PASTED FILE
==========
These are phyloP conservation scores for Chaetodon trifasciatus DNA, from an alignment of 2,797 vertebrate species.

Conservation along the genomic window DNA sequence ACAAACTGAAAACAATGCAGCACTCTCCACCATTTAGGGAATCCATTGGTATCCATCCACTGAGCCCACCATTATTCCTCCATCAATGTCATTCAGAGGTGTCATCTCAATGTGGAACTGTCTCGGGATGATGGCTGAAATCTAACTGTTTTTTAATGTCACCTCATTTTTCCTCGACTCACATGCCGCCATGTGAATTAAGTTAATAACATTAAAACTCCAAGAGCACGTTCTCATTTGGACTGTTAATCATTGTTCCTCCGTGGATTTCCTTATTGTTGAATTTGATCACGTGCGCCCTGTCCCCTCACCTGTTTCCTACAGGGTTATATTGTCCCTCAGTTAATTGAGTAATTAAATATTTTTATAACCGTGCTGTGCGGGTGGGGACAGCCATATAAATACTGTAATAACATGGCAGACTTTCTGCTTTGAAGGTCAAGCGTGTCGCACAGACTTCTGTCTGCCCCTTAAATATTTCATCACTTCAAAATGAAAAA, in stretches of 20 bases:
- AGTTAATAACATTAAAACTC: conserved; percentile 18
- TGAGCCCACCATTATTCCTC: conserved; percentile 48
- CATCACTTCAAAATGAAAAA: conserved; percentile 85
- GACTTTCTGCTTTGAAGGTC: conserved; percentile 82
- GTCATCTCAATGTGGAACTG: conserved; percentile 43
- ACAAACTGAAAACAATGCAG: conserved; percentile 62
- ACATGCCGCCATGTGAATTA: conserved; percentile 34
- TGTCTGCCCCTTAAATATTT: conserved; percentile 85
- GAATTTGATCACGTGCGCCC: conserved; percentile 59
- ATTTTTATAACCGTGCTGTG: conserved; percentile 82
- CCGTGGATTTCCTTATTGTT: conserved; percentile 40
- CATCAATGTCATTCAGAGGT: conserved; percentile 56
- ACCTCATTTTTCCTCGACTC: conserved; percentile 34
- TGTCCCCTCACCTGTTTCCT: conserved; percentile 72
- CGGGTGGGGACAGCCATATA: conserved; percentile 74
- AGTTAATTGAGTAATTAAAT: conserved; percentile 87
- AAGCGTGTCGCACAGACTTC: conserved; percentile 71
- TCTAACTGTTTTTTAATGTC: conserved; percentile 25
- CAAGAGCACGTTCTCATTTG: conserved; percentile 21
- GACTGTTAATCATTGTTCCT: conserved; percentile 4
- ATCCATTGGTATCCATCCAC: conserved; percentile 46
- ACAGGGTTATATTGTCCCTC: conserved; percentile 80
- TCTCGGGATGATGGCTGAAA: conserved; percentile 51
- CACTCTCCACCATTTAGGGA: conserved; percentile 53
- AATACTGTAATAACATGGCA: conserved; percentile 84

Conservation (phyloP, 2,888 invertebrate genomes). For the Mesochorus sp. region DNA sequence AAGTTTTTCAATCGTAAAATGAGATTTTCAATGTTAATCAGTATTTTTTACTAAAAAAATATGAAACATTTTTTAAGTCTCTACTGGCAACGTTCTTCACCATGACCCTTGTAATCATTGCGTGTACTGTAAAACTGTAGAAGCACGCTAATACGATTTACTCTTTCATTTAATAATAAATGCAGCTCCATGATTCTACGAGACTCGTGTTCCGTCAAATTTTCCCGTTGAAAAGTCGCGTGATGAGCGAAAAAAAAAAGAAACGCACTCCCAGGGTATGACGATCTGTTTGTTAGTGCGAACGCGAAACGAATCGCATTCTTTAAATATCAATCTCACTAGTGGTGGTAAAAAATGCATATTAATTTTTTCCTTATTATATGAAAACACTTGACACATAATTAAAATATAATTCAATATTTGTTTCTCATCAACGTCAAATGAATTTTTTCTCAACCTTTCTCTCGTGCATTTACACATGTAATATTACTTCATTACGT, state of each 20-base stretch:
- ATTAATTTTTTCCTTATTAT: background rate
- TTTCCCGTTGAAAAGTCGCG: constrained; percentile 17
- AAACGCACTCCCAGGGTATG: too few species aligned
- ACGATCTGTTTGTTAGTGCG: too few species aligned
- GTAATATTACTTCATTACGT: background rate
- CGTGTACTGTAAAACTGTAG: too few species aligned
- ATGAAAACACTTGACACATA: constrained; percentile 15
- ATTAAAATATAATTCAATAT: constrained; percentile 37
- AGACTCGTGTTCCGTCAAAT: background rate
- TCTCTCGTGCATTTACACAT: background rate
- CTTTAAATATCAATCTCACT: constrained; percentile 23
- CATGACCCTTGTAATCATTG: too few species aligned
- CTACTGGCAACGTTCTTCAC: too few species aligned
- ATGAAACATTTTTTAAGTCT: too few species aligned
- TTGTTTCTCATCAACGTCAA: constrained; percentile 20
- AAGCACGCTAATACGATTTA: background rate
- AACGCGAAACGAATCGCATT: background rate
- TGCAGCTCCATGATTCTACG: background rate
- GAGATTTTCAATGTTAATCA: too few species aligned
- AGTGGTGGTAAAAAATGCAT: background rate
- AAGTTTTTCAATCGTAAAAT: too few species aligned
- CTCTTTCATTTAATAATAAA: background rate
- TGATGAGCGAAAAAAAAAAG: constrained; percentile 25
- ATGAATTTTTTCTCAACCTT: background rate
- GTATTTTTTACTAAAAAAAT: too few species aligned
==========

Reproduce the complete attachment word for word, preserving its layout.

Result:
These are phyloP conservation scores for Chaetodon trifasciatus DNA, from an alignment of 2,797 vertebrate species.

Conservation along the genomic window DNA sequence ACAAACTGAAAACAATGCAGCACTCTCCACCATTTAGGGAATCCATTGGTATCCATCCACTGAGCCCACCATTATTCCTCCATCAATGTCATTCAGAGGTGTCATCTCAATGTGGAACTGTCTCGGGATGATGGCTGAAATCTAACTGTTTTTTAATGTCACCTCATTTTTCCTCGACTCACATGCCGCCATGTGAATTAAGTTAATAACATTAAAACTCCAAGAGCACGTTCTCATTTGGACTGTTAATCATTGTTCCTCCGTGGATTTCCTTATTGTTGAATTTGATCACGTGCGCCCTGTCCCCTCACCTGTTTCCTACAGGGTTATATTGTCCCTCAGTTAATTGAGTAATTAAATATTTTTATAACCGTGCTGTGCGGGTGGGGACAGCCATATAAATACTGTAATAACATGGCAGACTTTCTGCTTTGAAGGTCAAGCGTGTCGCACAGACTTCTGTCTGCCCCTTAAATATTTCATCACTTCAAAATGAAAAA, in stretches of 20 bases:
- AGTTAATAACATTAAAACTC: conserved; percentile 18
- TGAGCCCACCATTATTCCTC: conserved; percentile 48
- CATCACTTCAAAATGAAAAA: conserved; percentile 85
- GACTTTCTGCTTTGAAGGTC: conserved; percentile 82
- GTCATCTCAATGTGGAACTG: conserved; percentile 43
- ACAAACTGAAAACAATGCAG: conserved; percentile 62
- ACATGCCGCCATGTGAATTA: conserved; percentile 34
- TGTCTGCCCCTTAAATATTT: conserved; percentile 85
- GAATTTGATCACGTGCGCCC: conserved; percentile 59
- ATTTTTATAACCGTGCTGTG: conserved; percentile 82
- CCGTGGATTTCCTTATTGTT: conserved; percentile 40
- CATCAATGTCATTCAGAGGT: conserved; percentile 56
- ACCTCATTTTTCCTCGACTC: conserved; percentile 34
- TGTCCCCTCACCTGTTTCCT: conserved; percentile 72
- CGGGTGGGGACAGCCATATA: conserved; percentile 74
- AGTTAATTGAGTAATTAAAT: conserved; percentile 87
- AAGCGTGTCGCACAGACTTC: conserved; percentile 71
- TCTAACTGTTTTTTAATGTC: conserved; percentile 25
- CAAGAGCACGTTCTCATTTG: conserved; percentile 21
- GACTGTTAATCATTGTTCCT: conserved; percentile 4
- ATCCATTGGTATCCATCCAC: conserved; percentile 46
- ACAGGGTTATATTGTCCCTC: conserved; percentile 80
- TCTCGGGATGATGGCTGAAA: conserved; percentile 51
- CACTCTCCACCATTTAGGGA: conserved; percentile 53
- AATACTGTAATAACATGGCA: conserved; percentile 84

Conservation (phyloP, 2,888 invertebrate genomes). For the Mesochorus sp. region DNA sequence AAGTTTTTCAATCGTAAAATGAGATTTTCAATGTTAATCAGTATTTTTTACTAAAAAAATATGAAACATTTTTTAAGTCTCTACTGGCAACGTTCTTCACCATGACCCTTGTAATCATTGCGTGTACTGTAAAACTGTAGAAGCACGCTAATACGATTTACTCTTTCATTTAATAATAAATGCAGCTCCATGATTCTACGAGACTCGTGTTCCGTCAAATTTTCCCGTTGAAAAGTCGCGTGATGAGCGAAAAAAAAAAGAAACGCACTCCCAGGGTATGACGATCTGTTTGTTAGTGCGAACGCGAAACGAATCGCATTCTTTAAATATCAATCTCACTAGTGGTGGTAAAAAATGCATATTAATTTTTTCCTTATTATATGAAAACACTTGACACATAATTAAAATATAATTCAATATTTGTTTCTCATCAACGTCAAATGAATTTTTTCTCAACCTTTCTCTCGTGCATTTACACATGTAATATTACTTCATTACGT, state of each 20-base stretch:
- ATTAATTTTTTCCTTATTAT: background rate
- TTTCCCGTTGAAAAGTCGCG: constrained; percentile 17
- AAACGCACTCCCAGGGTATG: too few species aligned
- ACGATCTGTTTGTTAGTGCG: too few species aligned
- GTAATATTACTTCATTACGT: background rate
- CGTGTACTGTAAAACTGTAG: too few species aligned
- ATGAAAACACTTGACACATA: constrained; percentile 15
- ATTAAAATATAATTCAATAT: constrained; percentile 37
- AGACTCGTGTTCCGTCAAAT: background rate
- TCTCTCGTGCATTTACACAT: background rate
- CTTTAAATATCAATCTCACT: constrained; percentile 23
- CATGACCCTTGTAATCATTG: too few species aligned
- CTACTGGCAACGTTCTTCAC: too few species aligned
- ATGAAACATTTTTTAAGTCT: too few species aligned
- TTGTTTCTCATCAACGTCAA: constrained; percentile 20
- AAGCACGCTAATACGATTTA: background rate
- AACGCGAAACGAATCGCATT: background rate
- TGCAGCTCCATGATTCTACG: background rate
- GAGATTTTCAATGTTAATCA: too few species aligned
- AGTGGTGGTAAAAAATGCAT: background rate
- AAGTTTTTCAATCGTAAAAT: too few species aligned
- CTCTTTCATTTAATAATAAA: background rate
- TGATGAGCGAAAAAAAAAAG: constrained; percentile 25
- ATGAATTTTTTCTCAACCTT: background rate
- GTATTTTTTACTAAAAAAAT: too few species aligned